DESMOND TUTU (1931 -2021)
"We are ashamed of that part of our history but it is our history nonetheless. And it stands there recorded in our National Archives... The records are crucial to hold us accountable... They are a potent bulwark against human rights violations. We must remember our past so that we do not repeat it."
Emeritus Archbishop Desmond Mpilo Tutu, a transcending figure in South Africa’s liberation struggle, died on 26 December 2021 at the age of ninety. Like the medieval St Thomas Beckett, he was also a ”turbulent priest,” much hated by secular authority. Archivists will remember his stirring keynote address to the 2003 Cape Town CITRA Conference on Archives and Human Rights. In many respects, this conference charted a new course for the ICA and led to the establishment of the section on Archives and Human Rights.
Desmond Tutu was born in Klerksdorp in the old Transvaal Province and suffered from several serious childhood illnesses, including polio. Despite his parents’ modest circumstances, he managed to get a good education and trained to be a teacher, one of the very, very, few occupations open to educated blacks in the 1950s. While he was teaching, he met and married his wife Leah, and the couple had four children. The imposition of apartheid restrictions on black education was one of many factors that decided him to become a priest. However, he gave most of the credit to Father Trevor Huddleston, an early critic of apartheid, for awakening his sense of faith and of mission.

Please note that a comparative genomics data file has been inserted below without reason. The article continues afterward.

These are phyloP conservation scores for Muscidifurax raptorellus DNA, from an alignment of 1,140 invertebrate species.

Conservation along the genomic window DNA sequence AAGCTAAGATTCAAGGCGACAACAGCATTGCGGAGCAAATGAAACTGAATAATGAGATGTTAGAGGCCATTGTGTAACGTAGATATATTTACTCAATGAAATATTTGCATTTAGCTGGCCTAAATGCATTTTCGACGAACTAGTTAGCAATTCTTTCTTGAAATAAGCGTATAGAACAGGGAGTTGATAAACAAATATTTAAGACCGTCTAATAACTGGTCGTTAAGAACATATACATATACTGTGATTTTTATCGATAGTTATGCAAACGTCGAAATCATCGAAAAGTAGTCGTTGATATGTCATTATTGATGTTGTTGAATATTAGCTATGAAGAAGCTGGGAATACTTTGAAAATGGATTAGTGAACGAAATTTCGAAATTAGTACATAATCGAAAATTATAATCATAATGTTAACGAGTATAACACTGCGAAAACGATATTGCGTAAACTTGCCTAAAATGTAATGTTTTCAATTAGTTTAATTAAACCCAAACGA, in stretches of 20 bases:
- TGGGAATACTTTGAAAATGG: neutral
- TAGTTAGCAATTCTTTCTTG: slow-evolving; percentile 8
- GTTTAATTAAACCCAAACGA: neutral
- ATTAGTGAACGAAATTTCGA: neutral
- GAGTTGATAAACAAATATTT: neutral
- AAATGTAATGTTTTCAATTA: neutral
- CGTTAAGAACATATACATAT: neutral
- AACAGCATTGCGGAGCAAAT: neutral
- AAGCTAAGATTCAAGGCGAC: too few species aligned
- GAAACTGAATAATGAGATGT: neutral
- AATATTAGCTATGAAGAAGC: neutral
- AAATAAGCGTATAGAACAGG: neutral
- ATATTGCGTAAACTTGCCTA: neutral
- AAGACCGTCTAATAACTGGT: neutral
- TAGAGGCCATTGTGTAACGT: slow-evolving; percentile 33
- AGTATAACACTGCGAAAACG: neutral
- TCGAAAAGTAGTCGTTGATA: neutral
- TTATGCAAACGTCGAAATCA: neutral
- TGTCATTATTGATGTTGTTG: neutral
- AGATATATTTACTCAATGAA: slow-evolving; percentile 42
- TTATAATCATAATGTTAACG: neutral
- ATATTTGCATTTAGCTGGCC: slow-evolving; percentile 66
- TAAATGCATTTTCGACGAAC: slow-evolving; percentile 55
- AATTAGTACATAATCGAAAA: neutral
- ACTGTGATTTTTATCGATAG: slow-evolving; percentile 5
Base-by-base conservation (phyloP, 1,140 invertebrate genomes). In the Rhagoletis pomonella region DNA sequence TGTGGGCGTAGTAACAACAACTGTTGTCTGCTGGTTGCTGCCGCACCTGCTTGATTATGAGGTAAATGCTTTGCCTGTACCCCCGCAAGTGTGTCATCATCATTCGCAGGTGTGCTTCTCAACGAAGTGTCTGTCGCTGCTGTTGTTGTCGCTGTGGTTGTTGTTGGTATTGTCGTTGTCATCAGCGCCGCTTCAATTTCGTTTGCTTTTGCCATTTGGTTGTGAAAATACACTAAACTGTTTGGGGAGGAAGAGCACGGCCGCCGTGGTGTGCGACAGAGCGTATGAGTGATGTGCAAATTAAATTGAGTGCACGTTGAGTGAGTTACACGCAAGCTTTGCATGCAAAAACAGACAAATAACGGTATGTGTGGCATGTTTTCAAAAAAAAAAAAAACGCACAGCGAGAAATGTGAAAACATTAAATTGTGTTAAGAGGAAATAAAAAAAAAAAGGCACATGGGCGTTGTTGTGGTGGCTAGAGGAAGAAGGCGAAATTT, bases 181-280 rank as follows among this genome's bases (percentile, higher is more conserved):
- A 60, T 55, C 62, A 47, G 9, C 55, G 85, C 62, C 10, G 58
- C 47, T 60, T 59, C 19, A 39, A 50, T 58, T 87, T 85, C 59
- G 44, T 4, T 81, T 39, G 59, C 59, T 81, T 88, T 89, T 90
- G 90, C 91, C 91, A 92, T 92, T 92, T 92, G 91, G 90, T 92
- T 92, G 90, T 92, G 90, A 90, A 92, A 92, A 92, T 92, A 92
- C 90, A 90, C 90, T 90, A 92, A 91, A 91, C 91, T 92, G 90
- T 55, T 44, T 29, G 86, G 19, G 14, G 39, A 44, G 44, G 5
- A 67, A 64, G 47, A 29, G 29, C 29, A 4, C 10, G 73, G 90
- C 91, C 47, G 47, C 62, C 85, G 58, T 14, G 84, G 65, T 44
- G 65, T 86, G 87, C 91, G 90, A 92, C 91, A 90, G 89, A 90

After training at South African seminaries, the Anglican Church sent him to King’s College London, for post-graduate studies. Returning to South Africa he advanced rapidly up the Church hierarchy and was elected as General Secretary of the South African Council of Churches. The SACC was a major critic of apartheid and in this role Tutu’s criticisms of the repressive policies of the government earned him the title of “Public Enemy Number One.” Tutu not only attacked the National Party Government from podiums and pulpits, but he worked practically on the ground to alleviate human suffering and uplift the poor. He showed much physical courage in facing down riot police and in calming rampaging mobs. He was awarded the Nobel Peace Prize in 1984.
In addition to his moral and physical courage, Desmond Tutu had a delightfully wicked sense of humour that he deployed to defuse tense situations and to gently mock the pompous and the oppressive. One of his most famous remarks was:
“When the missionaries came to Africa, they had the Bible, and we had the Land. They said, “Let us pray.” We closed our eyes. When we opened them, we had the Bible, and they had the Land.”
He was installed as Archbishop of Cape Town and head of the Anglican Church in Southern Africa in 1986, an office he held for ten years. He faced down apartheid State President PW Botha who removed his passport to prevent him rallying anti-apartheid sentiment overseas. During the fraught years leading up to the first democratic election in 1994, Tutu strove to reconcile blacks and whites as well as various factions within black communities that were involved in violence against each other.